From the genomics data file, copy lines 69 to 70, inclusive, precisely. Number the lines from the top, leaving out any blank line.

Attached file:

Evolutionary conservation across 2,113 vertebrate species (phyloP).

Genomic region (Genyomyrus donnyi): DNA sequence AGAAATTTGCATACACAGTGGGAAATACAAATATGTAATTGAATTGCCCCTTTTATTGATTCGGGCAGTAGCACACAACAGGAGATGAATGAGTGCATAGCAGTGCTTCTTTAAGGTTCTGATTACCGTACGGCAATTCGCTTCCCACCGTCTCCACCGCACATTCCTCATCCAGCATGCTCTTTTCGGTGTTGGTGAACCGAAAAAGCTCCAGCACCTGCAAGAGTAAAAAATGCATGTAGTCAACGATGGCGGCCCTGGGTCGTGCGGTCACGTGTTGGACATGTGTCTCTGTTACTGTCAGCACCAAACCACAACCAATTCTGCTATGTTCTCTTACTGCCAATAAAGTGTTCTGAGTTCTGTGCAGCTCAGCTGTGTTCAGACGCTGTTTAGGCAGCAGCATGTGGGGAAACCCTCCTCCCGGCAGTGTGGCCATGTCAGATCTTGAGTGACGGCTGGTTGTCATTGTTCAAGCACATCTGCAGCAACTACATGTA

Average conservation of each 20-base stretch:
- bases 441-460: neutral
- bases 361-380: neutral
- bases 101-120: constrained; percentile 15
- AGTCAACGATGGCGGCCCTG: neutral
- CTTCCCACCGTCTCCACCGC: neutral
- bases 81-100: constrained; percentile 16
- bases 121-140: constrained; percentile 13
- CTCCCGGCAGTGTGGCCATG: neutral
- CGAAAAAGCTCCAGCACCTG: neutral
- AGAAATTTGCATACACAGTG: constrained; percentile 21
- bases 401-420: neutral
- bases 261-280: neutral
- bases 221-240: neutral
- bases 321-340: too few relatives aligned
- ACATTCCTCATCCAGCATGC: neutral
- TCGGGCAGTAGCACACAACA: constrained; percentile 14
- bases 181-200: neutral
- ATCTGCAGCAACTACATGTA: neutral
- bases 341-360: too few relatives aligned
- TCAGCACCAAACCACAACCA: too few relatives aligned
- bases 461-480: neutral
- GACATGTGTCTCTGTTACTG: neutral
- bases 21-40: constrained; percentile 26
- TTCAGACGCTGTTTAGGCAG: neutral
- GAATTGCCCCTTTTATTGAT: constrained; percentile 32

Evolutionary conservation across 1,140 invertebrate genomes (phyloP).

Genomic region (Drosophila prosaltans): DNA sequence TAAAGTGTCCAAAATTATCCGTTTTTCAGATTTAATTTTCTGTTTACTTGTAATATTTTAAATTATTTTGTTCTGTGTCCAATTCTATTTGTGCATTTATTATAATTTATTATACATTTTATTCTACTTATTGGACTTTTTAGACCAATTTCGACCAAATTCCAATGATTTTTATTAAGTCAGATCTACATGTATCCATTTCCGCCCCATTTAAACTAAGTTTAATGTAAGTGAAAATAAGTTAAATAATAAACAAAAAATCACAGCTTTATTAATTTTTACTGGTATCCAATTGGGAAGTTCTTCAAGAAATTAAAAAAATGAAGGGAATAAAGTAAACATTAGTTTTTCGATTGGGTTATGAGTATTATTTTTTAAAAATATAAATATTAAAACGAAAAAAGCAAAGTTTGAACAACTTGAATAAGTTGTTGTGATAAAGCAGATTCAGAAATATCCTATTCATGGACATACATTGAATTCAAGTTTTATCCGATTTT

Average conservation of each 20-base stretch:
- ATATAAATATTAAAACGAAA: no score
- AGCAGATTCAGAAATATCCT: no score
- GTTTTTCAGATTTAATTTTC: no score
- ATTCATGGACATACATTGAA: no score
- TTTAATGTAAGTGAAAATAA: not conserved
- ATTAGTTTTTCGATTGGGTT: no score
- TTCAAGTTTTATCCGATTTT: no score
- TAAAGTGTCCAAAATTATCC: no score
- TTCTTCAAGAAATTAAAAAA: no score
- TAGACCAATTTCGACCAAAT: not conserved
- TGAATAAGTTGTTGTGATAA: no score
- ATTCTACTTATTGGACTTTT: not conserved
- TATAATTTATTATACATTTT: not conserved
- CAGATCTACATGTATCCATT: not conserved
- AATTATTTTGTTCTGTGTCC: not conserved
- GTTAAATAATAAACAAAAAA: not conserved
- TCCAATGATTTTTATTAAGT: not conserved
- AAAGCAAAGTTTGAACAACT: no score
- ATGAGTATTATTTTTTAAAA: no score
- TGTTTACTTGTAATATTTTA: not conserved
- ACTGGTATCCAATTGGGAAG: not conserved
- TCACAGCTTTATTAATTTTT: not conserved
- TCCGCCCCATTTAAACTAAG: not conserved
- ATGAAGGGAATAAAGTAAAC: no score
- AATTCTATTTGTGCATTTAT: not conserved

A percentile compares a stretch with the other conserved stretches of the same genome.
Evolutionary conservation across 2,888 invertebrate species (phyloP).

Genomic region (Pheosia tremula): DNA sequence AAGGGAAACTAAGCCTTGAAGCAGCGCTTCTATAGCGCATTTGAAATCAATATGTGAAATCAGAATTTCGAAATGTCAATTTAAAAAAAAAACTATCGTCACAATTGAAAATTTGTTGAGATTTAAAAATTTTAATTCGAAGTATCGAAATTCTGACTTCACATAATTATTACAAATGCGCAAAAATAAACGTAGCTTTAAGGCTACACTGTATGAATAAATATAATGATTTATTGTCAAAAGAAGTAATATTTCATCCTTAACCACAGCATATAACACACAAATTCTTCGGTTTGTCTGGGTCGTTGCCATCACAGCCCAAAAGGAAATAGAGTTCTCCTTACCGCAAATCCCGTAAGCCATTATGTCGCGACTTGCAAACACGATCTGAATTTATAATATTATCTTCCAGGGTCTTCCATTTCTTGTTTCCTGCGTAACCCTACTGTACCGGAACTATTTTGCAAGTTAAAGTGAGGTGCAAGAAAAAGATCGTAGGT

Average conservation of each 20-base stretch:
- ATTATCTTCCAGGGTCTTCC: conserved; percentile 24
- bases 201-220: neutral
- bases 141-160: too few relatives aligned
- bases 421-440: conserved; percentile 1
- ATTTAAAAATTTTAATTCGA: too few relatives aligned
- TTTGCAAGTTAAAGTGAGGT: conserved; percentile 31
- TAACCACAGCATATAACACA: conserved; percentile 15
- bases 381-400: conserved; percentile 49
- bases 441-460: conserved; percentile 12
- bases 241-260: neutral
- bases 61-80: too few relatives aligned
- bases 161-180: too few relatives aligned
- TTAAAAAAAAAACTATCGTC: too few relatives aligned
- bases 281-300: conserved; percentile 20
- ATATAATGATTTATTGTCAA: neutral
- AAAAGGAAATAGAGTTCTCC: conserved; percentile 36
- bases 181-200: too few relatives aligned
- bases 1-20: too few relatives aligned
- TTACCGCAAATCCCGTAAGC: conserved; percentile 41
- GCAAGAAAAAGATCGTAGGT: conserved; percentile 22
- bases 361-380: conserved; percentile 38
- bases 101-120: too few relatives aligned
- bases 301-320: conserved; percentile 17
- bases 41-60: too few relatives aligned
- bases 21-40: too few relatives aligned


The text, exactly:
- bases 441-460: conserved; percentile 12
- bases 241-260: neutral